Radon Testing

Everything You Need To Know About Scheduling A Radon Test

  • Closed-house conditions must be to be maintained 12 hours prior to the test. 
  • This test period will be 48 hours and must be made under closed-building conditions.
  • Closed-building conditions are necessary to stabilize the radon and radon decay product concentrations and increase the reproducibility of the measurement.
  • Windows on all levels and external doors should be kept closed (except during normal entry and exit) during the measurement period.
  • Normal entry and exit include a brief opening and closing of a door, but — to the extent possible — external doors should not be left open for more than a few minutes.
  • In addition, external-internal air-exchange systems (other than a furnace), such as high-volume, whole-house and window fans, should not be operating.
  • Attic fans intended to control attic (and not whole-building temperature or humidity) should continue to operate. 
  • For more information, please read the Home Buyer’s and Seller’s Guide to Radon.

Reliable Radon Testing In Kansas City & Surrounding Areas

  • Any home can have a radon radiation problem!
  • You cannot estimate radon levels based upon location or home design!
  • Testing is the only way to know if your home has radon!

What Is Radon & Why Do Licensed Home Inspectors Test For It?

Radon gas comes from the natural breakdown of the traces of uranium in soil, rock and water.  There are no symptoms from radon exposure.  You cannot see radon, smell it, or even taste it.

Radon is the second leading cause of lung cancer, estimated to cause around 23,000 lung cancer deaths annually in the United States.  The only lung cancer cause more dangerous than radon radiation is smoking.

This estimate from the National Academy Of Science indicates that around 1 in every 10 lunch cancer deaths may be caused by radon gas each year and that radon is 7th leading cause of all cancer.

The good news is that if your home has high levels of radon, it can be fixed!

Any Home Can Have Dangerous Levels Of Radon

You cannot estimate radon levels by neighborhood, home age, home design (on slab, crawl space or basement), energy efficiency, or even what the home next door reads.  Getting a radon test is the only way to know for sure!

Download The EPA’s Home Buyer’s & Seller’s Guide To Radon

Learn More About Radon’s Health Risks

What The EPA Suggests For Home Buyers

What The EPA Suggests For Home Builders

Learn How To Lower Radon Levels In Your Home

FACT: Although some scientists dispute the precise number of deaths due to radon, all the major health organizations (like the Centers for Disease Control, the American Lung Association, and the American Medical Association) agree with estimates that radon causes thousands of preventable lung cancer deaths every year. This is especially true among smokers, since the risk to smokers is much greater than to non-smokers.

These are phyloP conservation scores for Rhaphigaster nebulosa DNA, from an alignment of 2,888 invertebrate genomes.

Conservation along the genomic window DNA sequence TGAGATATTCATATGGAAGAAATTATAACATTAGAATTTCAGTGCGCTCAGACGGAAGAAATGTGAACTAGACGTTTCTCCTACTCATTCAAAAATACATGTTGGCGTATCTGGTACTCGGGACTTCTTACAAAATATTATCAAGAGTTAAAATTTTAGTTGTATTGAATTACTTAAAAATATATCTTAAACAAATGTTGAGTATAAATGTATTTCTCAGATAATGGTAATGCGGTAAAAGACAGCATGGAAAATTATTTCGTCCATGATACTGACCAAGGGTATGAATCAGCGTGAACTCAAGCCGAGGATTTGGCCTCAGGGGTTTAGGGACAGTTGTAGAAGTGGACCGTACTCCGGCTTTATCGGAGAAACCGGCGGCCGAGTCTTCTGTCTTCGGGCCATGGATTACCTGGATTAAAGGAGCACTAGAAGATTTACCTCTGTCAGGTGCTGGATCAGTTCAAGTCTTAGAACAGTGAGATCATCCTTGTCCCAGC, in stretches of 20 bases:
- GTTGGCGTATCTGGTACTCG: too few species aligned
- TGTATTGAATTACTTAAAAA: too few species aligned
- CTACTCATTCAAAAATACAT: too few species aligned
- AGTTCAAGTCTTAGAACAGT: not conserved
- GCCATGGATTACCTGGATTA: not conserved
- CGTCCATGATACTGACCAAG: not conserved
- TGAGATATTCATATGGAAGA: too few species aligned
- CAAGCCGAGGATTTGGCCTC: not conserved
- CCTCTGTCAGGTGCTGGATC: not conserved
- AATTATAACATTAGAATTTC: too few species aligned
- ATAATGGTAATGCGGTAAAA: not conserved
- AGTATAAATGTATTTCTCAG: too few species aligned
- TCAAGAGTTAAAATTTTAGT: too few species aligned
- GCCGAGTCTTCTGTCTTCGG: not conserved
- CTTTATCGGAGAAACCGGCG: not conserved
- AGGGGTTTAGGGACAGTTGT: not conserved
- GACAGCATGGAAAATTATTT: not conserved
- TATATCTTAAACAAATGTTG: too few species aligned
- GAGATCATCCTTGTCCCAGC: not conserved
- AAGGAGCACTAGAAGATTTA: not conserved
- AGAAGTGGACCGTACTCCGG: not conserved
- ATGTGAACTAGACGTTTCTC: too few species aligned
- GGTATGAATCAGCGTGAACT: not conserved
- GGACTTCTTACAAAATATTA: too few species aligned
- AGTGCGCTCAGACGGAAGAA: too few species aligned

FACT: Reliable radon tests are available from qualified radon testers and companies. Active radon devices can continuously gather and periodically record radon levels to reveal any unusual swings in the radon level during the test. Reliable testing devices are also available by phone or mail-order, and can be purchased in hardware stores and other retail outlets. Call your state radon office for a list of qualified radon test companies.
FACT: Radon testing is easy. You can test your home yourself or hire a qualified radon test company. Either approach takes only a small amount of time and effort.
FACT: There are solutions to radon problems in homes. Thousands of homeowners have already lowered their radon levels. Most homes can be fixed for about the same cost as other common home repairs. Call your state radon office for a list of qualified mitigation contractors.
FACT: Radon can be a problem in all types of homes, including old homes, new homes, drafty homes, insulated homes, homes with basements, and homes without basements. Local geology, construction materials, and how the home was built are among the factors that can affect radon levels in homes.
FACT: High radon levels have been found in every state. Radon problems do vary from area to area, but the only way to know a home’s radon level is to test.
FACT: It is not. Radon levels vary from home to home. The only way to know if your home has a radon problem is to test it.
FACT: While radon gets into some homes through the water, it is important to first test the air in the home for radon. If your water comes from a public water system that uses ground water, call your water supplier. If high radon levels are found and the home has a private well, call the Safe Drinking Water Hotline at (800) 426-4791 for information on testing your water. Also, call your state radon office for more information about radon in air.
FACT: Where radon problems have been fixed, home sales have not been blocked. The added protection will be a good selling point.
FACT: You will reduce your risk of lung cancer when you reduce radon levels, even if you have lived with an elevated radon level for a long time.
FACT: Short-term tests can be used to decide whether to reduce the home’s high radon levels. However, the closer the short-term testing result is to 4 pCi/L, the less certainty there is about whether the home’s year-round average is above or below that level. Keep in mind that radon levels below 4 pCi/L still pose some risk and that radon levels can be reduced to 2 pCi/L or below in most homes.

* Information for Fact and Myth was provided by the EPA, in the January 2009 edition of Home Buyer’s and Seller’s guide to Radon. For more information on the EPA and Radon visit epa.gov/radon